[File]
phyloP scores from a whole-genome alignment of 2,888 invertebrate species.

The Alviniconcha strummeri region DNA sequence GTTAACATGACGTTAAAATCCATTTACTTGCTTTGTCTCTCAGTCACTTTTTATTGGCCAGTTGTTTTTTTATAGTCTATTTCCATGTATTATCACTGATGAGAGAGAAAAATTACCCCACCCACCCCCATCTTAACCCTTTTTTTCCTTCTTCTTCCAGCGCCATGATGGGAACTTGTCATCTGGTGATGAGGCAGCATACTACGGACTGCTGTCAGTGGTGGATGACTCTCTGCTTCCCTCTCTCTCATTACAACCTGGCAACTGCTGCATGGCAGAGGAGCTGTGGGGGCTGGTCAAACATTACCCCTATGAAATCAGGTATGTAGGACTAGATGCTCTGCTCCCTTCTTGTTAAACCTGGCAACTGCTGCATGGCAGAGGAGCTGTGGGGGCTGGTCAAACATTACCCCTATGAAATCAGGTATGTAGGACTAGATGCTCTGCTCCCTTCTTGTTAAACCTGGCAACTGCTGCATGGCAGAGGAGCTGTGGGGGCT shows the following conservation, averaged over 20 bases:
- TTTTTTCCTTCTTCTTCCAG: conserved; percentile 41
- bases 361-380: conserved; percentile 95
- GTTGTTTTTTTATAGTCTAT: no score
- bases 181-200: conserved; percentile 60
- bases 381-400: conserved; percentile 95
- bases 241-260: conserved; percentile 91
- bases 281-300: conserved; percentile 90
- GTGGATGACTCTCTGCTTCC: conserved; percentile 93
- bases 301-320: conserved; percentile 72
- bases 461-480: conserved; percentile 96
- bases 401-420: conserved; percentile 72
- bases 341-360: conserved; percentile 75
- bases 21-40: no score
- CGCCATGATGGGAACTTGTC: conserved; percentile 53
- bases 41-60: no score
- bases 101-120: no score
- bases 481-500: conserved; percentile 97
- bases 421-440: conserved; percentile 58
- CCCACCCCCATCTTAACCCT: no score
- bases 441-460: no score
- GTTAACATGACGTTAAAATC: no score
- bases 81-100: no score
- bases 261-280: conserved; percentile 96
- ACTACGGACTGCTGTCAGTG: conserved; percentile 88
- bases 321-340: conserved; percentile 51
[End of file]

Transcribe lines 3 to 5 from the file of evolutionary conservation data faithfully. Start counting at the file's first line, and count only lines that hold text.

- TTTTTTCCTTCTTCTTCCAG: conserved; percentile 41
- bases 361-380: conserved; percentile 95
- GTTGTTTTTTTATAGTCTAT: no score